See, just the first couple of sentences tell all. Be prepared, practice changing tires (comfortably), and then (THEN) worry about the absolute prevention of flats..

Thanks!!
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Old 06-05-18, 01:09 AM
  #39  
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Holy crap, kids born when this thread was started are getting their drivers licenses. Even the bump is 11yo
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Old 06-05-18, 08:01 AM
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Originally Posted by Darth Lefty View Post
Holy crap, kids born when this thread was started are getting their drivers licenses. Even the bump is 11yo
Some topics never go out of style. I taught bike repair at a summer day camp a few years ago. One of the program administrators came up to me to tell me her amazing story. She didn't ride her bike often, and on the weekend, she and her husband took a bike ride. And she got a flat tire! A flat tire!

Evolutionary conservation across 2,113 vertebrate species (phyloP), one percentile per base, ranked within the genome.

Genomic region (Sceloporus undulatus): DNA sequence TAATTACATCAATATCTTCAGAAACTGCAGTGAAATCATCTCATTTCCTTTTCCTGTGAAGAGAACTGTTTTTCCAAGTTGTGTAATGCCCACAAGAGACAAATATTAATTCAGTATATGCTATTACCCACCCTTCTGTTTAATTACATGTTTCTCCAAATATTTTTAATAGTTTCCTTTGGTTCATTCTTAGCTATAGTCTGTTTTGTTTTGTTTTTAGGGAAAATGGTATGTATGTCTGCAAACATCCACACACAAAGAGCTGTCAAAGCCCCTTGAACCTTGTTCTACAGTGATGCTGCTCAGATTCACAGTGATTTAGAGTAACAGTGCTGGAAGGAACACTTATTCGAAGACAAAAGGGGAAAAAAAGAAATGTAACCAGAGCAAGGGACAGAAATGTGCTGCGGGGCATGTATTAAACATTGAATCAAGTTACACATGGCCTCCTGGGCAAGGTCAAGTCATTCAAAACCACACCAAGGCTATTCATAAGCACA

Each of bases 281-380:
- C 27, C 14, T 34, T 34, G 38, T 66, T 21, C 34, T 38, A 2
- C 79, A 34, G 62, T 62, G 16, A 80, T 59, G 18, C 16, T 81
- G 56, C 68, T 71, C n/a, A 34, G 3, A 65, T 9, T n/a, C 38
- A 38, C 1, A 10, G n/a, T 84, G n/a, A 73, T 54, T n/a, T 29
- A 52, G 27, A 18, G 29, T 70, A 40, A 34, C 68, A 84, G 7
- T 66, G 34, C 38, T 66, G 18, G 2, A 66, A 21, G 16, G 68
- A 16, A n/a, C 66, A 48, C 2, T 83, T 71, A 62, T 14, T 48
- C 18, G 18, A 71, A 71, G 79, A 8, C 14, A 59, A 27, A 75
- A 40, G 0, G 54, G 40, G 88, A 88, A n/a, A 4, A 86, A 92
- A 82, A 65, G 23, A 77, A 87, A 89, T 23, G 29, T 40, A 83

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Old 06-06-18, 11:08 AM
  #41  
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I didn't even notice how old this was until these last two posts!
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Old 06-06-18, 12:29 PM
  #42  
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Over a 9 month bike tour (97) with thorn resistant inner tubes
and a Finland made set of Utility tires, no punctures..

Dublin to Aberdeen , with a lot of Pubs along the way.

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Old 06-06-18, 12:44 PM
  #43  
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Originally Posted by Andy Dreisch View Post
My take: don't bother with patches. I just use a spare tube I always carry. (Yes, I carry a patch kit in case I get another flat.)

I think tubes have a useful life of maybe a couple hundred miles at best. Don't know why exactly, but I've noticed this over the years.